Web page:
From Drive Inn, Racing has the same sequencer/rhythm backing as used on Richard Wahnfried's Druck from Tonwelle, and Communiqué from Michael Shrieve's Transfer Station Blue. The syncopated rhythm is truly the best part of these tracks, with each having its unique features. [Therefore, the Druck rhythm has been stolen many times by others -kdm] Druck has the advantage of Manuel Göttsching's fine guitar work (as least I recognize it as Manuel). Without feedback to dramatize the finger work, Manuel plays with great rhythmic feeling, complementing perfectly KS' sequencer and Michael's percussion through the first half of Druck. For Communiqué, the absence of Manuel's guitar is compensated by more percussion, a slightly faster tempo, and bringing additional sequencer sounds to the front. Interestingly enough, the last five minutes of Druck contain what sounds like the same sequencer embellishments, making Druck the most complete and varied version. Racing is slightly slower, much shorter, and brings Michael Garvens' voice out front. I am sure that Garvens made an attempt to complement the rhythm with his "percussive" voice, but overall this track yields the least satisfying result. I also detect some unique or remixed keyboard sounds as well.

The title track from Drive Inn shares the piano melody from the Dream Theme section of Havlandet. The short soundtrack piece found on Historic Edition (CD 9), is slower than the Drive Inn track, and lacks the percussion and other keyboard accompaniment. However, it fits in well with the varied soundtrack melodies that surround it.

I am not the first to notice the similarity between Midiaction from Richard Wahnfried's Miditation, and the 8 minute longer piece, Ballet pour le Docteur Faustus, (Jubilee Edition CD 7). Midiaction is the fuller mix of the two. I would recommend starting the shorter piece 25 seconds into Docteur Faustus to compare them. They have similar abstract beginnings, but six minutes into Midiaction its unique sounds are apparent: cymbals, then drums, then bongo sounds round out the sequenced bass tones common to both tracks. Midiaction therefore contains more interesting textures and being shorter is more to the point. Docteur Faustus on the other hand yields an additional eight minutes of abstract sounds, echoed piano, and bass tones, plus a few sparse melody lines, adding up to a more dream like state. [Two more doublets were exchanged in The Ultimate Edition -kdm]

Unikat (Ultimate Edition CD 50) shares the same computer-programme as title track Miditerranean Pads. MP is longer and has the addition of male choir voices at its introduction, which return later in the piece. MP also has more prominent piano during its first half. The original and better-known piece is fuller and has more to offer. If anything, Unikat highlights the sound of the "Elfi Schulze" voice, which is the sound of Elfi's voice manipulated by KS' computer and keyboards.

The third section from Walk the Edge, We Saw It, It Was There, (Jubilee Edition CD 21) is the rhythmic main sequence from the beginning of Velvet System, from the album, En=Trance. The original version is fuller with drums, bursts of choral voices and other effects. Of course, Velvet System continues on after these first six minutes with an updated sequence and additional instrumentation making it the more enriching listening experience. Unfortunately, this fine rhythmic track gets overshadowed by the smoother and more popular Fm Delight. Another portion of Walk the Edge is heard elsewhere, the forth section, The Modern World, is almost identical to the first few minutes of the urging Highway from Drive Inn.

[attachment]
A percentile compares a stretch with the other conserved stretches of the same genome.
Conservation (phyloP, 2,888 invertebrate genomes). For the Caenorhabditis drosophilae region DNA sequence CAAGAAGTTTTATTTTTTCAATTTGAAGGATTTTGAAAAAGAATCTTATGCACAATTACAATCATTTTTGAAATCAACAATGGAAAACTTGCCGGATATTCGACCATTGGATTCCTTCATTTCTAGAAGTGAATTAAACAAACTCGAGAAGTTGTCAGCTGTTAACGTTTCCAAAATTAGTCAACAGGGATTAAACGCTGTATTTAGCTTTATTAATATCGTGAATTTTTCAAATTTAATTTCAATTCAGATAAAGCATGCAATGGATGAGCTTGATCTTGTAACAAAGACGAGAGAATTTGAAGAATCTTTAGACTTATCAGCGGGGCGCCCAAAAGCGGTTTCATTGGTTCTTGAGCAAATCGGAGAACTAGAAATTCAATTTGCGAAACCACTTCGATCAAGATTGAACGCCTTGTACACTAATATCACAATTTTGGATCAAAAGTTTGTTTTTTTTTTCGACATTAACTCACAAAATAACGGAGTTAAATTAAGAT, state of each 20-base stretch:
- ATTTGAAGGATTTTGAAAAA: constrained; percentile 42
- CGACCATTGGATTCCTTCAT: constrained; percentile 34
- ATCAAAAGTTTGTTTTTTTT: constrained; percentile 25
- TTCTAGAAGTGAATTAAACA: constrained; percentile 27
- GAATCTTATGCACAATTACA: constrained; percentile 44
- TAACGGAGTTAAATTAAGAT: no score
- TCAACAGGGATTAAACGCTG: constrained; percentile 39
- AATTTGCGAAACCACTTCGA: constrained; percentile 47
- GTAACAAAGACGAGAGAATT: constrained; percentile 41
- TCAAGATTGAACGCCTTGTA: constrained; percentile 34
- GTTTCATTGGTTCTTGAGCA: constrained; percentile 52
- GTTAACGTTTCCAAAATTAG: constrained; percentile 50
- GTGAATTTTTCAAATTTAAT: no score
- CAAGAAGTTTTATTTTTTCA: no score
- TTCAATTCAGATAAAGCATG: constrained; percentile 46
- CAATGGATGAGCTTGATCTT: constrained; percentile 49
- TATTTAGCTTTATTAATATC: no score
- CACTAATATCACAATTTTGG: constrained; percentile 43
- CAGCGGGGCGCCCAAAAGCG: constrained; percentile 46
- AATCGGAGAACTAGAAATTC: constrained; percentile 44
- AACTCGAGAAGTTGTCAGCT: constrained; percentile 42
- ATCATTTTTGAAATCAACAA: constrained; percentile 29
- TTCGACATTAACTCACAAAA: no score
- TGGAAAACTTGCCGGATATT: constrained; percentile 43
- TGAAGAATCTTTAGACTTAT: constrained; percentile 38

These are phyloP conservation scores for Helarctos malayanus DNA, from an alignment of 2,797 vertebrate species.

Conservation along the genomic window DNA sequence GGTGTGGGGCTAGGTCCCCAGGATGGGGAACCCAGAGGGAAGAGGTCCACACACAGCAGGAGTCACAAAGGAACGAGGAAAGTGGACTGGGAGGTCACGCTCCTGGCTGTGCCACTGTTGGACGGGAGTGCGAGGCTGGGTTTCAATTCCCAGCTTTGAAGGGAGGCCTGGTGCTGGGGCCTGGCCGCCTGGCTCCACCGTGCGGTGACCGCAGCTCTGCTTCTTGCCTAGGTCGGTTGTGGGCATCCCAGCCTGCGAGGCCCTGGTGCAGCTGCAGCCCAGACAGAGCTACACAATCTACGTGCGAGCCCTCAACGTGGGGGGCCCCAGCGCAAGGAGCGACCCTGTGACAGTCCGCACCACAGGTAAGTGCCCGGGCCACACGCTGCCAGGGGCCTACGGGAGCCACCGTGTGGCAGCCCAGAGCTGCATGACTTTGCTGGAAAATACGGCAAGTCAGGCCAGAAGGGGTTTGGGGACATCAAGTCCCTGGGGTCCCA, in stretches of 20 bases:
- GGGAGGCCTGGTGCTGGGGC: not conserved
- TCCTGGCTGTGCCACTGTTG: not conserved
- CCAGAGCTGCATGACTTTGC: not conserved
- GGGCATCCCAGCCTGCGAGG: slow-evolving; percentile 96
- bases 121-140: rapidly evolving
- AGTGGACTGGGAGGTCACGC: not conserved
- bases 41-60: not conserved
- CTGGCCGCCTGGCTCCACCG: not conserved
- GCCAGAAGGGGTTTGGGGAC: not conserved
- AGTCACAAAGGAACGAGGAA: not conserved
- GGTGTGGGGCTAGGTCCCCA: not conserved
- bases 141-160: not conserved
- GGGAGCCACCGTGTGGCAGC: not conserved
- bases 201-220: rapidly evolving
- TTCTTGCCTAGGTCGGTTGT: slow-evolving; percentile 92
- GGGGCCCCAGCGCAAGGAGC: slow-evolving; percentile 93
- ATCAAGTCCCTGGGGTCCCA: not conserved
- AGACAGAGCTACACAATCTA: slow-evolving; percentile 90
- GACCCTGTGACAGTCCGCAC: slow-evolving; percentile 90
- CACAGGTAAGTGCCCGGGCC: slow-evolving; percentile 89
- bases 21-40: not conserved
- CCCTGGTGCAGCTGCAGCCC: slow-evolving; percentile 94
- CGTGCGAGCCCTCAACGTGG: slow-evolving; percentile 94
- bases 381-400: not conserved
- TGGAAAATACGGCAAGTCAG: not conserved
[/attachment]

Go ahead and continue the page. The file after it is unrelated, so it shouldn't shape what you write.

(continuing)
Goodwill, (Jubilee Edition CD 9) is a different mix of the shorter After Eleven from The Dome Event. Goodwill has a 30 second longer introduction including the sounds of a man running, people talking and cheering. The underlying sequence that begins two minutes into After Eleven is nearly identical to that of Goodwill, although the alternating pattern of urgent and contemplative sections differs. The interesting finding is the identical melody line from both tracks is processed differently. In After Eleven the sound is distinctly piano like, while in Goodwill it sounds like a plucked string instrument. Goodwill is extended over After Eleven by the addition of a three-minute strolling, whimsical section beginning at 8:15. Overall, I like the variety of Goodwill more, even though I think the piano sound in After Eleven enhances the melody line more than the string sound.

The Schulzendorf Groove (First Version) found on Ultimate Edition CD 50, was not the first version heard by the public. The first released was the long version on A Tribute To Klaus Schulze. The longer version has a nice, quiet, three-minute introduction, but otherwise sounds very much like the version heard on the Lone Tracks disc on the Ultimate Edition. I rather like the longer version, as the quiet introduction calms the listener for the rhythmic "groove" to come.

No doubt I have failed to mention all the pieces that could be defined as different "versions" in KS' music. The vast library of material released and the complex nature of the music make the task of identifying connections difficult. As a long time fan, I am always impressed with the "new" discoveries I make when I listen to "old" KS recordings. As always, revisiting old tracks is well worth the time spent.

This is another great article by our American member of "The KS Circle". Many Circle members were full of praise about David M. Cline's wonderful work. Check also David's other excellent discourses which are about Schulze's "live" releases and about LP vs. CD releases.


(From "The KS Circle" #50, Autumn 2000)